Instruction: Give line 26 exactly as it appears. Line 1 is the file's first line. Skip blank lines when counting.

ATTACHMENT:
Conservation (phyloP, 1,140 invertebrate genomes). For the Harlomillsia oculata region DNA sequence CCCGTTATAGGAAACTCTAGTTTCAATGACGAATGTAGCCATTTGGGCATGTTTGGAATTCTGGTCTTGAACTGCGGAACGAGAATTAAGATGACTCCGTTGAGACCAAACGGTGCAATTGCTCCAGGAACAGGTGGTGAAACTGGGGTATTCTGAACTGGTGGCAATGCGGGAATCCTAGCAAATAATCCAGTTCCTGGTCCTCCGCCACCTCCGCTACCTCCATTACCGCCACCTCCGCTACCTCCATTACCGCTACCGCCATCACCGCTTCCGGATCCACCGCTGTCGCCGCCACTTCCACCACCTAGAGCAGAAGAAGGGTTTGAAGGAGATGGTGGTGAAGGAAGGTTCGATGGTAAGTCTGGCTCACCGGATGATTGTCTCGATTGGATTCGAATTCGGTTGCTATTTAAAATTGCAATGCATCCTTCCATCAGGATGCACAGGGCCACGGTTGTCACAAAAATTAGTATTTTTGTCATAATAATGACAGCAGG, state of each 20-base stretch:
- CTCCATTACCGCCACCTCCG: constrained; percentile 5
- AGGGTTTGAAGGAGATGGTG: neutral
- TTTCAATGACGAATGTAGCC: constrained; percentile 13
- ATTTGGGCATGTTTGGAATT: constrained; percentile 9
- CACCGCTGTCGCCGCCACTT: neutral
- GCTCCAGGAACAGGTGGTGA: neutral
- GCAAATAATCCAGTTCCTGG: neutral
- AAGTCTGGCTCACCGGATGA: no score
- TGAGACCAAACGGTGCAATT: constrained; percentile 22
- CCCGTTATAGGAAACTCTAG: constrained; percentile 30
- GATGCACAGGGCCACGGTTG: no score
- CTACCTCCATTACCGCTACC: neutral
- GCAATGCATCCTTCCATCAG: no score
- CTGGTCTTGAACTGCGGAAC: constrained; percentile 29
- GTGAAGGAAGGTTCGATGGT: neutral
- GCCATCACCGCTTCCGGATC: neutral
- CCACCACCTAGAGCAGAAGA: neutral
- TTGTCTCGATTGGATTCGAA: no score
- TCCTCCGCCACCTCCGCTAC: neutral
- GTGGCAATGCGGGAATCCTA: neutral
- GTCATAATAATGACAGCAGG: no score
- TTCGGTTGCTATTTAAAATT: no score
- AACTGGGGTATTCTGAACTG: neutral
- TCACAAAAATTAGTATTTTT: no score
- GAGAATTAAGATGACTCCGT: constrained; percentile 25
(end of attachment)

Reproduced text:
- GAGAATTAAGATGACTCCGT: constrained; percentile 25